Misleading signs – Breaking Barriers – The Borneo Post – 15 November, 2015

Misleading signs
November 15, 2015, Sunday Peter Tan, mail@petertan.com


HAVE you driven around in an unfamiliar area, depending on the road signs to lead you to your intended destination, only to find that you are hopelessly lost and totally disoriented in a strange place? Well, there is no need to be embarrassed. You are not alone.

This is not a matter of men too proud to ask for directions or women being better navigators. Women and men friends alike have had to call for directions when visiting me for the first time. My house is located between several arterial roads with heavy traffic during rush hours. There are plenty of road signs along the way but they would somehow end up a few housing estates away.

Simply put, Malaysian road signs are notorious for being unreliable. Many times I have overshot exits on the highway because there are no proper signs to forewarn of them. Other times, they were placed too close to the slip roads and by the time I saw them, it was too late to slow down to take the turn.

There were instances of overgrown trees obscuring entire signs. It also doesn’t help that we have a penchant for changing British-era road names to that of local personalities. The need to replace a road name that has been in use for half a century is beyond me. This adds to the confusion for someone who has no inkling the names have been changed.

I have been driving around the Klang Valley for the past nine years but still get lost occasionally even with the aid of a GPS navigation device or Waze. I once missed an exit and had to drive 20km to get back to the same point. Luckily for me, I still made it in time for the important appointment. Nowadays, I make it a point to leave one hour earlier for appointments at places I have never been to just in case I lose my way.

Road signs are simple but crucial for way finding, safety and to provide information about facilities and services available along the route. There is even a multilateral treaty known as the Vienna Convention on Road Signs and Signals to facilitate international uniformity of road signs, signals and symbols and road markings.

Likewise, signboards are essential in public spaces. Their importance is always overlooked. We pass by them all the time at train stations, airports and shopping malls without giving much thought about their purpose until we need to use a toilet or an escalator.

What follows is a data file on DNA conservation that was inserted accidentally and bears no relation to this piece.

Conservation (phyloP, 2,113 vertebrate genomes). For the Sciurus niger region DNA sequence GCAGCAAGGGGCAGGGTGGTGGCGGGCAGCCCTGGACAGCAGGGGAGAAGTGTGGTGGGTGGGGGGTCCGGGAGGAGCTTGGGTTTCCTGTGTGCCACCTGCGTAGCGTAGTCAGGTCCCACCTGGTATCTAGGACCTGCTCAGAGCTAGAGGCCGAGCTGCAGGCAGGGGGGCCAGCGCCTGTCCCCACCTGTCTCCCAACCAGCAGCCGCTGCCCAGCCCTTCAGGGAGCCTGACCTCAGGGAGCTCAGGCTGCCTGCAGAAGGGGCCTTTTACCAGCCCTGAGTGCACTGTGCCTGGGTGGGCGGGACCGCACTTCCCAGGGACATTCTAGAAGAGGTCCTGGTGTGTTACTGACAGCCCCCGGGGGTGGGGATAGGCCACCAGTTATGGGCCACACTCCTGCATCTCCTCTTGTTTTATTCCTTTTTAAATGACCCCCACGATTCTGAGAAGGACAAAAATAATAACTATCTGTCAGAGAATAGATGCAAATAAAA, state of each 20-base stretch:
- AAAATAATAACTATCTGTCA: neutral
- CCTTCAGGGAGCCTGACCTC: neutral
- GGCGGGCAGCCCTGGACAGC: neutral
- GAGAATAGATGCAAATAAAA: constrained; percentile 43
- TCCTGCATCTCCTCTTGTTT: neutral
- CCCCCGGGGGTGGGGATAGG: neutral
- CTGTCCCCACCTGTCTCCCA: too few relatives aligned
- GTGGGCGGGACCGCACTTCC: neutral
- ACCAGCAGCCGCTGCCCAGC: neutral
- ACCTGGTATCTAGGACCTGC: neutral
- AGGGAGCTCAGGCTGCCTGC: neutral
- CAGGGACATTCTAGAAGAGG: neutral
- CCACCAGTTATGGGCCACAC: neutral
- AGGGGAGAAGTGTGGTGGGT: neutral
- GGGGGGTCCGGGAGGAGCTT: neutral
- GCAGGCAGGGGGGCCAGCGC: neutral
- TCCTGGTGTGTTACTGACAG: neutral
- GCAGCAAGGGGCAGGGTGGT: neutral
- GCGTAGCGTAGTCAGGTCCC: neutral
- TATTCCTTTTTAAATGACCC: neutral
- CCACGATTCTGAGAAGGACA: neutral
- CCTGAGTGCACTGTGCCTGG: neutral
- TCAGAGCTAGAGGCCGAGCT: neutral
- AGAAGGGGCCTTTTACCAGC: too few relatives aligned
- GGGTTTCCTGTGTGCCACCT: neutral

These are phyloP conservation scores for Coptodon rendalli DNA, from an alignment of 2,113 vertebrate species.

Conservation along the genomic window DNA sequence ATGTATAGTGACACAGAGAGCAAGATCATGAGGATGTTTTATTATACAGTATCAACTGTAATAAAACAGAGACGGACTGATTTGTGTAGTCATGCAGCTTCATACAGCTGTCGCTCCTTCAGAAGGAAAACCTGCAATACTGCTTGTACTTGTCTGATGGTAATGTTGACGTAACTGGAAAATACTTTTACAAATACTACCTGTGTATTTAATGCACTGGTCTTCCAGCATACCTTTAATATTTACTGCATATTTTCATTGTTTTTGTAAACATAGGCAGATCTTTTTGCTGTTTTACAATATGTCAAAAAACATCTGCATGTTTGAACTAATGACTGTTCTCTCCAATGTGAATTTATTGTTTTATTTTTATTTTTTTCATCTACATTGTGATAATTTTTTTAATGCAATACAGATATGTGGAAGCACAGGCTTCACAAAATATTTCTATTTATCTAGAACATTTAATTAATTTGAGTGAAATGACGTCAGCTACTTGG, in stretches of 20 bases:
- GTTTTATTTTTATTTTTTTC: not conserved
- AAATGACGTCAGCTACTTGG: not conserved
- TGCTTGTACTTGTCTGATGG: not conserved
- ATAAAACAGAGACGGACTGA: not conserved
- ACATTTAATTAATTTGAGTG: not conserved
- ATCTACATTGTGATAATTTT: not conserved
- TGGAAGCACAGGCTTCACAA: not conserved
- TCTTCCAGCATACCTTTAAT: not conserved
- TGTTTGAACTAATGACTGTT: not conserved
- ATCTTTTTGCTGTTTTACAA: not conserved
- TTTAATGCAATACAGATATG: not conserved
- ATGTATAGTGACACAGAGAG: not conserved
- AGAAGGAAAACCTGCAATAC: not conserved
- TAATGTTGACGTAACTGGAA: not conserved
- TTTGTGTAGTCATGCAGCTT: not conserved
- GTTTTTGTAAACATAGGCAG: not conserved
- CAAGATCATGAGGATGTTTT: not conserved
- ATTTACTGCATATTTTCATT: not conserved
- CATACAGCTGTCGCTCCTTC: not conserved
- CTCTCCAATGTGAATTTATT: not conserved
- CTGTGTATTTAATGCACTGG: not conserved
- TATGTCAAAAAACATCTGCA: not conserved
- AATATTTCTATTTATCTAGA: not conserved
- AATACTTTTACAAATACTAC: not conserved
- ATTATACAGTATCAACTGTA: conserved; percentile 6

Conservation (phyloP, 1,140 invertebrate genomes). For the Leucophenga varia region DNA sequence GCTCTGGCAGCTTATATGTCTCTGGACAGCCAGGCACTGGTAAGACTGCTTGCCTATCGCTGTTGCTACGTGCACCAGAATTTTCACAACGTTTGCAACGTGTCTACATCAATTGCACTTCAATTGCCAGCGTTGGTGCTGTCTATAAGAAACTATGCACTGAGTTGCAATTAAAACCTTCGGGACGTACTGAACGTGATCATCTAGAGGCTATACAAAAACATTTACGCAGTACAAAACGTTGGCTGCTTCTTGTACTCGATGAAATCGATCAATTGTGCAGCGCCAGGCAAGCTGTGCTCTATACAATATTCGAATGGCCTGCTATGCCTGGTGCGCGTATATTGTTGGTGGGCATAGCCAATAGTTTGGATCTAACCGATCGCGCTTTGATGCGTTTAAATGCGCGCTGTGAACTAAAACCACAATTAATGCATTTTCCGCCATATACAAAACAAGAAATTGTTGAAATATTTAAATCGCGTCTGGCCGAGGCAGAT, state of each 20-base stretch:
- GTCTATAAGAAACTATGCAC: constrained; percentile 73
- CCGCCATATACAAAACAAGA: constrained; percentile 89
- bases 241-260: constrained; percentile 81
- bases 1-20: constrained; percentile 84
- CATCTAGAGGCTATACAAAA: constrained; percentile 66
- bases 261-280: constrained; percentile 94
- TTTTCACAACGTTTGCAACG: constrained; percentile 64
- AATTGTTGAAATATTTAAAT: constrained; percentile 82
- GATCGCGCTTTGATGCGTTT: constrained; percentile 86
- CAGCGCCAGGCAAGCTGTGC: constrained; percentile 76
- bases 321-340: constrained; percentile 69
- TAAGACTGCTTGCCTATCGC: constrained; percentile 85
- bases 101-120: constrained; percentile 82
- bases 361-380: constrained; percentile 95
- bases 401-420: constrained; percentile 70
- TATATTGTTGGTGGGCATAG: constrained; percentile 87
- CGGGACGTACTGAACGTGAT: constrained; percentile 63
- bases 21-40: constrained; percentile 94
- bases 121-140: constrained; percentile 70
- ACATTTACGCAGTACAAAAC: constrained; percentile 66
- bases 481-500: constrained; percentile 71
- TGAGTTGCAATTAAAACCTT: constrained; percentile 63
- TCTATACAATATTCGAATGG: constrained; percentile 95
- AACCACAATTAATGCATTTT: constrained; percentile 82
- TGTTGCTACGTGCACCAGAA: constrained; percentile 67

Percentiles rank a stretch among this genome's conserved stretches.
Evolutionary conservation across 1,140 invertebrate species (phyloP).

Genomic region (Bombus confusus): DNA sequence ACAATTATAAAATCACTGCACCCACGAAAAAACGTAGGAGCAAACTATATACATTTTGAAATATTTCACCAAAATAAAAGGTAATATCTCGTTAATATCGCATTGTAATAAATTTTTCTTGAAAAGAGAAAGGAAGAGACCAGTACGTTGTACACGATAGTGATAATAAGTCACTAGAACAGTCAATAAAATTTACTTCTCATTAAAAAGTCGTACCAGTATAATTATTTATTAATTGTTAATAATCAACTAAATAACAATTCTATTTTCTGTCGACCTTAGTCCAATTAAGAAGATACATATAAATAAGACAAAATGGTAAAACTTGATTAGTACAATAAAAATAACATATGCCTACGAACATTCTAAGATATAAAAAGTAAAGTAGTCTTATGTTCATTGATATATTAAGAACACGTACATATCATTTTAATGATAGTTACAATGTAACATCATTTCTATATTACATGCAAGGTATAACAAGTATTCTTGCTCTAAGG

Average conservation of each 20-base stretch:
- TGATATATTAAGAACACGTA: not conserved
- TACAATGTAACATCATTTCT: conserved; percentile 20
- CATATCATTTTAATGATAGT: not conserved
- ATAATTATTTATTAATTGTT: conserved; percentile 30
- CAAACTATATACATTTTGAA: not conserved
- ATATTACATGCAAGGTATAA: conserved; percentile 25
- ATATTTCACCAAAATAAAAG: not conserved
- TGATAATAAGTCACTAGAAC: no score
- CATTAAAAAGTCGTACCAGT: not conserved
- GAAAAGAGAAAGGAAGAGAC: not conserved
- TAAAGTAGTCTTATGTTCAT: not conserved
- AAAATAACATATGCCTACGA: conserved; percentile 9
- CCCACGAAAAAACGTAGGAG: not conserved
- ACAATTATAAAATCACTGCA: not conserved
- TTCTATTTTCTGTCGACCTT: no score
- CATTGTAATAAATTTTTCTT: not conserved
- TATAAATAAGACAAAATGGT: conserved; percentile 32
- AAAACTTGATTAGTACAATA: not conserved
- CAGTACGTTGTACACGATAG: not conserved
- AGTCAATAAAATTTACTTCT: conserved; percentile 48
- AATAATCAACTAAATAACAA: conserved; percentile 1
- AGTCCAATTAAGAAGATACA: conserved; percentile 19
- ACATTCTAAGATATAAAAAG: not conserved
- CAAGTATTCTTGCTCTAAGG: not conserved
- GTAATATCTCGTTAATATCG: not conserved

A young man approached me a few days ago while I was waiting for the lift and asked if I knew where the parking ticket machine was. My car was parked in another building. I had no idea where the machine in this particular building was located.

Trying to be helpful, and clever, I hazarded a guess and directed him to another floor where I presumed the machine was only to realise a short while later this particular car park has a manned booth at the exit. I felt guilty for sending him on a wild goose chase and went back to look for him but he was nowhere in sight.

The man’s futile search could have been avoided had the management of the car park put up signs at strategic points to inform drivers where they could pay. Little touches like this are a convenience, and can save a lot of time and legwork. This is particularly true of large buildings where amenities are spread out. The medical centre I go to for my quarterly check-up is a huge complex of many interconnected buildings. Each time I am referred to a doctor of another speciality, I would get lost in the maze of corridors looking for the clinic. The directional signs are not of much help as they point in all directions, making little sense.

Putting some thought into the design and placement of signs can ensure their usefulness. The text must be concise and easy to read from a distance. Symbols can be used in place of text but they must be universally understandable. Using fancy symbols that make no sense would serve no purpose except to confuse people who are looking for a specific facility or place.

Most importantly, signboards with information on emergency situations in buildings should be placed prominently and include formats that different disabled people can access, like Braille and audio. Exit paths for wheelchair users and people with other mobility impairments should be clearly indicated to facilitate an orderly evacuation if there is a need.

I wish the people responsible for putting up signboards, be it on roads or buildings will take more care in designing and installing them. They should put themselves in the shoes of people who depend on these signs to find where they want to go quickly and easily. If only they knew how frustrating it was for those who diligently followed the signs and ended up somewhere else.

Read more: http://www.theborneopost.com/2015/11/15/misleading-signs/#ixzz3uN7hCLqF

Author: Peter Tan

Peter Gabriel Tan. Penangite residing in the Klang Valley. Blissfully married to Wuan. A LaSallian through and through. Slave to three cats. Wheelchair user since 1984. End-stage renal disease since 2017. Principal Facilitator at Peter Tan Training specialising in Disability Equality Training. Former columnist of Breaking Barriers with The Borneo Post. This blog chronicles my life, thoughts and opinions. Connect with me on Twitter and Facebook.